Click on the "Save" button.

The two paths above specify the standard location, but the files can actually go anywhere. In my development environment, for example, all my extras are under the assets//mycomponents directory. So, for example, my Core Path for the mysearch namespace is {assets_path}mycomponents/mysearch/core/components/mysearch/

Creating the Menu Item

Now that we have a namespace, we can create our menu item. Go to System (gear icon) -> Menus. Click on the "Create Menu" button. Use the following values for the form fields:

Parent:      Top Navigation (or 0)
Lexicon Key: My Search
Action:      home
Namespace:   mysearch
Permission:  edit_document,edit_chunk,edit_plugin,edit_snippet,edit_template,edit_user

Leave the other fields blank. Click on the "Save" button. You should see the menu item in the menu tree. If not, reload the page. It should automatically go at the end of the Top Navigation section, but you can click and drag it to another location

If you reload the page (you might have to clear the cache), you should see your menu item in the Top Menu. If not, you probably don't have one of the permissions listed in the Permission field.

If you click on the menu item, you should get a message telling you that MODX couldn't find the controller file, and a similar message in the Error Log. Take a close look at it and make sure there are no doubled or missing slashes. If it's wrong, you can go to System -> Namespaces, right-click on the "mysearch" namespace, and update it.

Creating the Controller File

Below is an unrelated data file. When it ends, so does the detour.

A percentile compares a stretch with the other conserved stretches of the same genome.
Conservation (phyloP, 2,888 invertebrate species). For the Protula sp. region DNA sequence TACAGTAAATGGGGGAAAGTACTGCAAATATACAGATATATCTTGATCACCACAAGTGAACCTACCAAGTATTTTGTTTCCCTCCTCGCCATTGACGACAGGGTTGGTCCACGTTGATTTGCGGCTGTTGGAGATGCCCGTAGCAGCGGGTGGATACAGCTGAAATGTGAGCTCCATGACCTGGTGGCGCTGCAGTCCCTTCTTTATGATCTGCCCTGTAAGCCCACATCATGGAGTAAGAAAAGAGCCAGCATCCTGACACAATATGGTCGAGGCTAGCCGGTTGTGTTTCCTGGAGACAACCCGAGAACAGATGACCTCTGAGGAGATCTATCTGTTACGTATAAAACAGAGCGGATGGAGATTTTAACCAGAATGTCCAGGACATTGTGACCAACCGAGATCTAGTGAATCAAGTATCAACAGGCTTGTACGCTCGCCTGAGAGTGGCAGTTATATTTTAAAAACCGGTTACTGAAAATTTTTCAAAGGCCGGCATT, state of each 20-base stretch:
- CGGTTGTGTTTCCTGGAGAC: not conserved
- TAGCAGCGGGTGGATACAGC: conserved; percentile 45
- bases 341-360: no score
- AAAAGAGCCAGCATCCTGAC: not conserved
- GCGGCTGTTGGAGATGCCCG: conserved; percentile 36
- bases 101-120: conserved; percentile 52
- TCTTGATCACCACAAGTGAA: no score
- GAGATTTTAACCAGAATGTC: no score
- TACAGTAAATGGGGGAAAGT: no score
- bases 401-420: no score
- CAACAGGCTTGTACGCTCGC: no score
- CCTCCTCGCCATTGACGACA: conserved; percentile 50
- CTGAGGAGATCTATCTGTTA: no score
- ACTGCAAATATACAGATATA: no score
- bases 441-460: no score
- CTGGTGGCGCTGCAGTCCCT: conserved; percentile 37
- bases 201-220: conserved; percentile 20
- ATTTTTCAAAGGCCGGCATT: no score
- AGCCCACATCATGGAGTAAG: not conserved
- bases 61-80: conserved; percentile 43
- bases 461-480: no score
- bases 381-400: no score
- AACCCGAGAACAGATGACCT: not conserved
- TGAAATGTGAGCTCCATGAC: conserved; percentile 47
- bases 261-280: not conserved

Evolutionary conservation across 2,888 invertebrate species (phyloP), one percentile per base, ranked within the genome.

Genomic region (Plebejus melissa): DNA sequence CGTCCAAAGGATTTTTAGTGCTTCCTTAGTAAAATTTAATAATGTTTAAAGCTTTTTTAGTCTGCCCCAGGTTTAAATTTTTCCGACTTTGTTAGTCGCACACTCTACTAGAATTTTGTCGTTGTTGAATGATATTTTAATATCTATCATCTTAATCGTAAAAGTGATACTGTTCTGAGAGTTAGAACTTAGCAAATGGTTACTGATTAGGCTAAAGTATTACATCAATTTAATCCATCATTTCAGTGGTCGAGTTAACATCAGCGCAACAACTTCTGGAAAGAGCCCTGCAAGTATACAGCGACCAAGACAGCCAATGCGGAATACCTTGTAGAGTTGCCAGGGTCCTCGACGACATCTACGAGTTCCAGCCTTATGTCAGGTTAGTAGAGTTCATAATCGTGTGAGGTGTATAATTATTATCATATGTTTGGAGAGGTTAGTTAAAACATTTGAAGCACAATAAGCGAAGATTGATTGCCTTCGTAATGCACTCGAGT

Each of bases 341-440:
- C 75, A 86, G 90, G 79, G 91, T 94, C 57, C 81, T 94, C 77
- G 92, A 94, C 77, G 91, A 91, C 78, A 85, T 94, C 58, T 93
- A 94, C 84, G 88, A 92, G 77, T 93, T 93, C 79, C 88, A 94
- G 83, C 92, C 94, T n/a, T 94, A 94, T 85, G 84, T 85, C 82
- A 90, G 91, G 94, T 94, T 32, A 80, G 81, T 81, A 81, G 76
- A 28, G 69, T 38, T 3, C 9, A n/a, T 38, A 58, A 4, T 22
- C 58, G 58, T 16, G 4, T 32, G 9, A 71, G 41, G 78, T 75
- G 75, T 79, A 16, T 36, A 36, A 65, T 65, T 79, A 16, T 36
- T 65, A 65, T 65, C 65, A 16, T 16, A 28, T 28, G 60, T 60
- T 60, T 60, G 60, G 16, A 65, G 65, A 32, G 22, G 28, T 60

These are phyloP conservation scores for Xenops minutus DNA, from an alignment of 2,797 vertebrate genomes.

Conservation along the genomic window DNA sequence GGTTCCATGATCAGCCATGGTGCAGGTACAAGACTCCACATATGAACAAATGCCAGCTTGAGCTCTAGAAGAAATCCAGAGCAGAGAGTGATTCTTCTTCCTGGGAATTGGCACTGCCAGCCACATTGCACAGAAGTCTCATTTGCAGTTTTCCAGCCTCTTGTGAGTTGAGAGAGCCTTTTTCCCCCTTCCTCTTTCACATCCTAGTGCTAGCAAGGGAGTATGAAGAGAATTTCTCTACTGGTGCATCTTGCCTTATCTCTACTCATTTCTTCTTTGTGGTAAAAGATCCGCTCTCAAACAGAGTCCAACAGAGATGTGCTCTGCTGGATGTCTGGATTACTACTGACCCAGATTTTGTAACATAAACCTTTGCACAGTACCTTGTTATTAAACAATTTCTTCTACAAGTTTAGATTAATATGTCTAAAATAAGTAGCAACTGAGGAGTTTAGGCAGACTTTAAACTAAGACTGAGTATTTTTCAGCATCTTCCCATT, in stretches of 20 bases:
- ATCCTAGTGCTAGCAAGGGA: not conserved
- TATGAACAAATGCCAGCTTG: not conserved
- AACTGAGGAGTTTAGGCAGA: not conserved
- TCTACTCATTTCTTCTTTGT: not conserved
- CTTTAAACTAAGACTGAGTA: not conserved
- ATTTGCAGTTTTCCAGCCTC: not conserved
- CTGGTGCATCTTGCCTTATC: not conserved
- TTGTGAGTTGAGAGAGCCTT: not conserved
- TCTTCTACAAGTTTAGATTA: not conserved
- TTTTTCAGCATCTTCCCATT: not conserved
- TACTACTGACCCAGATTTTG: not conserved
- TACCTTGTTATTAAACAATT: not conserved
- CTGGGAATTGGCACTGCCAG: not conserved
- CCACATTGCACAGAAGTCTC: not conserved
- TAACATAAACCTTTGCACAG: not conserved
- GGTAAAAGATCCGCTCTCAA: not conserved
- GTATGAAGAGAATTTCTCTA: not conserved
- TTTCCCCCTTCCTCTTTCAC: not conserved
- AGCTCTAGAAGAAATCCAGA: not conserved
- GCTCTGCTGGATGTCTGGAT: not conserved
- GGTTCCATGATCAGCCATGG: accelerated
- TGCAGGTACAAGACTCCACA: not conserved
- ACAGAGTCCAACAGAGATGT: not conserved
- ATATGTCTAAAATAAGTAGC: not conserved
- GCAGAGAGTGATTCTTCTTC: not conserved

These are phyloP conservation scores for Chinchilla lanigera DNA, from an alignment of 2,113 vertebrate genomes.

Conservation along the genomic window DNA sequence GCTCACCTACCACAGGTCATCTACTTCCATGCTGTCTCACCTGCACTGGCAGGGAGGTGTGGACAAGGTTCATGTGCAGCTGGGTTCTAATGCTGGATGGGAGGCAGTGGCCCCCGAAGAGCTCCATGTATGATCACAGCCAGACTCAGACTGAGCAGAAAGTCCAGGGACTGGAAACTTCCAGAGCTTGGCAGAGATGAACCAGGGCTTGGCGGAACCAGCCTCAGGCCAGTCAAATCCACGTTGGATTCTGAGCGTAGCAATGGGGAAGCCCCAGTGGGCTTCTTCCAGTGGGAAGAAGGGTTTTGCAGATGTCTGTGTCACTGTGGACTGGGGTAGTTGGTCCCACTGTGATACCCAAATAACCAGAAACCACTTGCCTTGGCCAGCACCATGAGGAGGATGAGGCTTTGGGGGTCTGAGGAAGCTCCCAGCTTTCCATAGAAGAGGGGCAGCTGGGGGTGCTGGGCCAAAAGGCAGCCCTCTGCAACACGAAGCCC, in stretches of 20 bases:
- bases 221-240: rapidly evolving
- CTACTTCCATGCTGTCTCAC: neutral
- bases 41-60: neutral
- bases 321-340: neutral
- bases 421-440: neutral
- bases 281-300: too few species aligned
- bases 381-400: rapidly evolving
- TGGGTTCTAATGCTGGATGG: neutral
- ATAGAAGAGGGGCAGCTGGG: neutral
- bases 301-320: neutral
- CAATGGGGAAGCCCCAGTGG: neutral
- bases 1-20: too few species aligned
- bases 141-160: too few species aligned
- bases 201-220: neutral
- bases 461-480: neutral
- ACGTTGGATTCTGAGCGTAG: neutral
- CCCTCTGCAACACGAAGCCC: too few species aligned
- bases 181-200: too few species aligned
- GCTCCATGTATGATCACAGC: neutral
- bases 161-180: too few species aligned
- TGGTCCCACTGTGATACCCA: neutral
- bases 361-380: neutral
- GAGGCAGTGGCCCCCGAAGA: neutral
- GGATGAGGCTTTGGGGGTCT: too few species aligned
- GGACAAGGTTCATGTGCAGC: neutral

This file (home.class.php) goes in the following location:


If you've moved or renamed the core, the first part of the path will be different, but since you used {core_path} in the namespace Core Path, MODX will know where to look for it, even if you move and/or rename the core in the future.

MODX is actually not all that fussy about where the file is. It has to go beneath the mysearch directory, but you can put it just under the mysearch directory, under mysearch/controllers/, or in mysearch/controllers/default. If you put it in the default directory, MODX may only find it if you are using the default theme for the manager. If you're using another theme, you'll need to put it under a directory named for that theme. If you put it where I've suggested above, it will always be found, but if you're using another Manager theme, it may not be styled according to that theme.

In case you're curious, the URL MODX uses to get to the controller is:


The a is the action. MODX uses the namespace core path to get to the component's directory, then looks under it for a file named after the action, home.class.php or the old-style controller, home.php. If you ever need to create a link to a controller, you can use the format of the URL above.

Here's the content for the home.class.php controller file:

 * mysearch Home Controller
class mysearchHomeManagerController extends modParsedManagerController {
    public function getPageTitle() {
        return 'My Search';

    public function process() {
        if (isset($_POST) && ! empty($_POST)) {
            /* For now, just show the $_POST array */
            $results = '<pre>' . print_r($_POST, true) . '</pre>';
            $this->modx->setPlaceholder('mysearch_results', $results );
        /* Get the form */
        $output = '[[!$MySearchTpl]]';

        return $output;

Unlike the location, MODX is very picky about the class name of the controller. Remember than when we created the My Search menu item, we put home in the Action field. The format for controller names is: